Being deposed is not for the faint-of-heart and should be taken very seriously. As I’ll explain, a deposition can cost you your case as a plaintiff or defendant and cost you your job and career as an expert witness. Even as “just” a witness, a deposition can set you up for a perjury charge.
A consumer law attorney that I’ve done quite a bit of work for described a deposition simply. The other side is trying to get information from you that they can use against you later. They hope to either counteract and contradict your future testimony in trial, arbitration, or mediation or prove you lied about something. It is as simple as that.
I’ve been deposed 165 times and counting, plus I’ve testified in proceedings similar to a deposition while serving as a military policeman. My depositions involved mostly lemon law, breach of warranty, and dealership fraud cases, but I’ve had 4 depositions as a transportation/trucking liability expert witness. My shortest deposition was just over 2 hours. The longest was 3 days. Yes, 3 days. It was a lemon law case in Maryland against Hyundai.
I can’t emphasize enough that a deposition is as serious as a trial. There’s the attorney representing you or the client you work for, as in my case, or perhaps you’re a witness for that attorney’s client. The other side, be it plaintiff or defense, has an attorney. There’s a court reporter, and in addition to the reporter typing the minutes of the deposition, the event will likely be recorded, as well. I’ve been in 4 video depositions, taking the level of recorded evidence up a few notches.
It’s tough to cover every type of case you may be involved in, so I’ll tell you about a few of mine and hopefully something works out similarly for you. The deposition is a fact-finding mission and is part of the discovery process after a lawsuit has been filed. Depending on the rules in the jurisdiction and level of court (city, county, state, federal), there will be a time limit imposed on both sides for this discovery process – each jurisdiction has their own rules. This presents attorneys with both good and bad factors – in many scenarios, they can get through discovery quickly and get the case to trial or get it settled. In some situations, where delays interfere with scheduling or the attorney wants to delay the proceedings out of necessity or strategy, they simply can’t extend the discovery deadline. Discovery is a controlled process.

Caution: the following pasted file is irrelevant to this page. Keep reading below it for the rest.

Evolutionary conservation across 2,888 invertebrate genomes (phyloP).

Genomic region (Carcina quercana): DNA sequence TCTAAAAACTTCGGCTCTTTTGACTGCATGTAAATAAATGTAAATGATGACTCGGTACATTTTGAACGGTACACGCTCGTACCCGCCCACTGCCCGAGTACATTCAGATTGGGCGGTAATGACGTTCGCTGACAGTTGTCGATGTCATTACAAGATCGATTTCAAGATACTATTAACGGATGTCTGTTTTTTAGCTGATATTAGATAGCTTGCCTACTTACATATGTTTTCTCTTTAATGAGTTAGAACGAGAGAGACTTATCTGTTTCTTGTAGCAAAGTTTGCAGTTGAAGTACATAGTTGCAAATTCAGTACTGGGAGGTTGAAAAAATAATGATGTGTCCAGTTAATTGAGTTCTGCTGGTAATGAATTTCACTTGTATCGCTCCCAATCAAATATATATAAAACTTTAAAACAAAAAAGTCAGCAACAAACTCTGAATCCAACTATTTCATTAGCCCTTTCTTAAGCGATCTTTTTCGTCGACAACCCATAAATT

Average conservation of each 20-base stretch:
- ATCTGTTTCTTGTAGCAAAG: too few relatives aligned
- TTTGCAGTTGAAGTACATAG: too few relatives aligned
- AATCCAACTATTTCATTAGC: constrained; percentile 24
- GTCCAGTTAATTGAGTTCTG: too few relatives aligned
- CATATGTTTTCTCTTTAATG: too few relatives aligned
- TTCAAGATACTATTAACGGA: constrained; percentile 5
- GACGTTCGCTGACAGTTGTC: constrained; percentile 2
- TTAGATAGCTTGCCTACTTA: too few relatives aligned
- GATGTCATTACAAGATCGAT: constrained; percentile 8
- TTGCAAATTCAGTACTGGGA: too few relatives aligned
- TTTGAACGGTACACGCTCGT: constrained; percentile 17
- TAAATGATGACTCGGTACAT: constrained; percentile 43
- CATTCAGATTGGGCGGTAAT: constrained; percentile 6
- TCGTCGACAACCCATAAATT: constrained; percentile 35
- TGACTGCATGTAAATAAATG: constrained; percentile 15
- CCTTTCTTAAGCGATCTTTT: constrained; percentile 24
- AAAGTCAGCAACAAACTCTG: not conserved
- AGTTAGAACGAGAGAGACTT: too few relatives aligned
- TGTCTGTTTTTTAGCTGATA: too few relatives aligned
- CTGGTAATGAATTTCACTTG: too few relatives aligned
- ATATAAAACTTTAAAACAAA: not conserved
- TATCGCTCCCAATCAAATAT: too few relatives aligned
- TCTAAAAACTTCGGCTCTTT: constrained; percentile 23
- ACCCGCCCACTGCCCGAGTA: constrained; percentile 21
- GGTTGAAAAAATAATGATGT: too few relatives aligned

Your involvement as a witness is straight-forward in most depositions. You meet the attorneys for both sides in a meeting or conference room, the court reporter sets up their equipment, and you are sworn in. You swear to tell the truth and nothing but the truth, just like if you were on a witness stand in a trial. The deposing attorney, meaning the one who requested your deposition interview, will introduce themselves and try to make you comfortable. As they go over the deposition rules, they’ll usually offer sodas, water, or snacks, and make sure you understand that you can take a break if you ask.
There’s a reason for your comfort, from one strategy – the more comfortable they make you, the more relaxed you become, and the more willing you are to treat this process like a regular conversation. It is not a regular conversation. We’ve all seen TV shows where the police advise someone of their Miranda Rights and use the line, “Anything you say can and will be used against you.” That is never truer than in a deposition. These people are not your friends. They are there to oppose the position you take.